Overestimation of physical activity level is associated with lower BMI: A cross-sectional analysis

Clare Watkinson, Esther M. F. van Sluijs, Stephen Sutton, Wendy Hardeman, Kirsten Corder, Simon J. Griffin (Lead Author)

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75 Citations (Scopus)


Background: Poor recognition of physical inactivity may be an important barrier to healthy behaviour change, but little is known about this phenomenon. We aimed to characterize a high-risk population according to the discrepancies between objective and self-rated physical activity (PA), defined as awareness. 

Methods: An exploratory cross-sectional analysis of PA awareness using baseline data collected from 365 ProActive participants between 2001 and 2003 in East Anglia, England. Self-rated PA was defined as 'active' or 'inactive' (assessed via questionnaire). Objective PA was defined according to achievement of guideline activity levels (≥30 minutes or <30 minutes spent at least moderate intensity PA, assessed by heart rate monitoring). Four awareness groups were created: 'Realistic Actives', 'Realistic Inactives', 'Overestimators' and 'Underestimators'. Logistic regression was used to assess associations between awareness group and 17 personal, social and biological correlates.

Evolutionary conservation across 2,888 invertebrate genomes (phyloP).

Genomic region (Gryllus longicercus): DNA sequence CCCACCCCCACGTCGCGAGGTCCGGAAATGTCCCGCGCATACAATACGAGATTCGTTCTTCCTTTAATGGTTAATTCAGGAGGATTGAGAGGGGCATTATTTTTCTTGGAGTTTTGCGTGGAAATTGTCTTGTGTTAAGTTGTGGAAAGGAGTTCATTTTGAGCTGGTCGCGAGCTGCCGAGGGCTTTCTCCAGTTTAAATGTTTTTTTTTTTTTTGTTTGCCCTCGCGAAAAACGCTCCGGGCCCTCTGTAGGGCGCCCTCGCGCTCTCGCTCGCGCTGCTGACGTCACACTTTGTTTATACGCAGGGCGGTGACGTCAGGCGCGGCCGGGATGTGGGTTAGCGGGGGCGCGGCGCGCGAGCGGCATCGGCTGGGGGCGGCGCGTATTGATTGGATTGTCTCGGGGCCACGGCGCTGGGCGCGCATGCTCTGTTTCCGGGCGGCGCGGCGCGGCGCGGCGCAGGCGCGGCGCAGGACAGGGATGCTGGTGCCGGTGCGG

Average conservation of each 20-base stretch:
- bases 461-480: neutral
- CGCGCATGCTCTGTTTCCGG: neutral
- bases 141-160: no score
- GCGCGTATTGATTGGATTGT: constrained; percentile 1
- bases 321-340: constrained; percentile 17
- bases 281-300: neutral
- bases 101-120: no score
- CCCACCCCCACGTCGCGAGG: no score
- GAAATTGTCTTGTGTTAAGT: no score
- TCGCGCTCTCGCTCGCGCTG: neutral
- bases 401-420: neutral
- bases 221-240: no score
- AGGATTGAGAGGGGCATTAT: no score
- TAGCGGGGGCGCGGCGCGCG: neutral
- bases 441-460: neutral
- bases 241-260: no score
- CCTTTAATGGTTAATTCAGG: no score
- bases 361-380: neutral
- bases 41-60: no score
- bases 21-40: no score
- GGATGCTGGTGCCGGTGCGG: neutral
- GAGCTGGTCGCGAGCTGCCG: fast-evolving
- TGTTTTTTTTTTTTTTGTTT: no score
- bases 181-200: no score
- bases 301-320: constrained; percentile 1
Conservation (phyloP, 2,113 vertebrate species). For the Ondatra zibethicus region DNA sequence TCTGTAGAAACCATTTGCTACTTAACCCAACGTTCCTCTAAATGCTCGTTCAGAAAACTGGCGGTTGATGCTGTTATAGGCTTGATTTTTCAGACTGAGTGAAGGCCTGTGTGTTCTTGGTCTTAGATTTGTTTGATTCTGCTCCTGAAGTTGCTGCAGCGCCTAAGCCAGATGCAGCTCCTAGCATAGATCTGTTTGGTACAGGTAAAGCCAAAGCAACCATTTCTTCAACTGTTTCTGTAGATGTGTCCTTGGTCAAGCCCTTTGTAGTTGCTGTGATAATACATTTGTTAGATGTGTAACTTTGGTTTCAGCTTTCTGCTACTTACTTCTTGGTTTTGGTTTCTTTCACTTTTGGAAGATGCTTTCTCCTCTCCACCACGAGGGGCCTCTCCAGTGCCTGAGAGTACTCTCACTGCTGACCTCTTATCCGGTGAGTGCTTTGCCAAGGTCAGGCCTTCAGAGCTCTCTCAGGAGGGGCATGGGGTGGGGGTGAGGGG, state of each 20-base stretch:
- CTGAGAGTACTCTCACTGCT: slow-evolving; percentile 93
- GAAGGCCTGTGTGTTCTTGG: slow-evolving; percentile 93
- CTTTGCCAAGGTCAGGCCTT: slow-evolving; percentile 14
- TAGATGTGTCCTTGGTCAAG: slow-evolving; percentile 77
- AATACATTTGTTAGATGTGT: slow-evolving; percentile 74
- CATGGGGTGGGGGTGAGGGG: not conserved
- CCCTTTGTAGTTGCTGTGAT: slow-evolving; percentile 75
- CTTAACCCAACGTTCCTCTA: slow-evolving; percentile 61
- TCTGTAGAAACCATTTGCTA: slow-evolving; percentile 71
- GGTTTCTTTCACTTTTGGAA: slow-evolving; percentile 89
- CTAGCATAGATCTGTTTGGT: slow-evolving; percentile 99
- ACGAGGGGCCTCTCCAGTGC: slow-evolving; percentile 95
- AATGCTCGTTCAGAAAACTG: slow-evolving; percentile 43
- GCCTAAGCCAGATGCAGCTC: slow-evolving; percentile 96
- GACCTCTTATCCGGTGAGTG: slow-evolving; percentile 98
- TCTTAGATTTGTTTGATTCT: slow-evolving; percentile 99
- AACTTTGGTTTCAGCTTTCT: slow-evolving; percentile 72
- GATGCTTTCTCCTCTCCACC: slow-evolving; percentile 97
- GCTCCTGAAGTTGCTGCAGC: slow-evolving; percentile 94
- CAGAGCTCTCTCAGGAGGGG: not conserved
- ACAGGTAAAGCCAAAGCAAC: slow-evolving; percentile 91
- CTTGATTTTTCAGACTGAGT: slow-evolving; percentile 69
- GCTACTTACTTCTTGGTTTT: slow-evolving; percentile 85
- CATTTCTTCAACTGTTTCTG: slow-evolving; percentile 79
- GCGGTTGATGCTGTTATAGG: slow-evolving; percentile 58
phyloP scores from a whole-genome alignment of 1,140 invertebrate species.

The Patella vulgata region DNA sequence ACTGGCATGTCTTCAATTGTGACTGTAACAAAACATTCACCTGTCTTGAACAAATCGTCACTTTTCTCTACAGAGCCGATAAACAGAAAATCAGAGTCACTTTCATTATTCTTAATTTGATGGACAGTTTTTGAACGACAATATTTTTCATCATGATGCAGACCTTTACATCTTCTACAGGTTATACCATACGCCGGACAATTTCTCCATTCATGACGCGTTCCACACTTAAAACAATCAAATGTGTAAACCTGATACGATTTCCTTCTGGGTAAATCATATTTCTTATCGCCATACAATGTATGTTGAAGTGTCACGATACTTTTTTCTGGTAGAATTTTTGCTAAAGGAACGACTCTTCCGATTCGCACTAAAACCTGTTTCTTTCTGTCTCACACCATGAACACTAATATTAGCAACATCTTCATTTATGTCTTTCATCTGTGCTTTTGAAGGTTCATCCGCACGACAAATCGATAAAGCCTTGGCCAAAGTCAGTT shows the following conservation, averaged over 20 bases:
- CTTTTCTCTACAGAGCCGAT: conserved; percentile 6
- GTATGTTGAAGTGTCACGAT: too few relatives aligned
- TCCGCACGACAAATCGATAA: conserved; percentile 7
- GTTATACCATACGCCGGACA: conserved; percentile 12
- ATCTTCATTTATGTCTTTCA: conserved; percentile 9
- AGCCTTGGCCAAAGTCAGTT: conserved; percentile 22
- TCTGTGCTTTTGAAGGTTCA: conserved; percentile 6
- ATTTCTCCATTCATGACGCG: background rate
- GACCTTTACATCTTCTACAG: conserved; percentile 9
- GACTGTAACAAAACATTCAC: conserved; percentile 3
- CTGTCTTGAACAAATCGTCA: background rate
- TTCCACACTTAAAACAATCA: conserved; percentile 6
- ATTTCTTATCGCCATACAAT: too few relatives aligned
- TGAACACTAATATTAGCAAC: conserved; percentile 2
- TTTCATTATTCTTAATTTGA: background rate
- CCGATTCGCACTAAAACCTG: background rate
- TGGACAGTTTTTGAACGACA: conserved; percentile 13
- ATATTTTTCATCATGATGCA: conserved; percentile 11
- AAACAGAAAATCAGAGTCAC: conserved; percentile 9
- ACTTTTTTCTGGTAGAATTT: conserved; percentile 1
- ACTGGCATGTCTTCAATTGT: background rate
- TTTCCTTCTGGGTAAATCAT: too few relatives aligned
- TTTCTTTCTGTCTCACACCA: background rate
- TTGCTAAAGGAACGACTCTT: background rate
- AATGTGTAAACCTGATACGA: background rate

Results: 63.3% of participants (N = 231) were inactive according to objective measurement. Of these, 45.9% rated themselves as active ('Overestimators'). In a multiple logistic regression model adjusted for age and smoking, males (OR = 2.11, 95% CI = 1.12, 3.98), those with lower BMI (OR = 0.89, 95% CI = 0.84, 0.95), younger age at completion of full-time education (OR = 0.83, 95% CI = 0.74, 0.93) and higher general health perception (OR = 1.02 CI = 1.00, 1.04) were more likely to overestimate their PA. 

Conclusions: Overestimation of PA is associated with favourable indicators of relative slimness and general health. Feedback about PA levels could help reverse misperceptions.

Original languageEnglish
Article number68
JournalInternational Journal of Behavioral Nutrition and Physical Activity
Publication statusPublished - 20 Sep 2010

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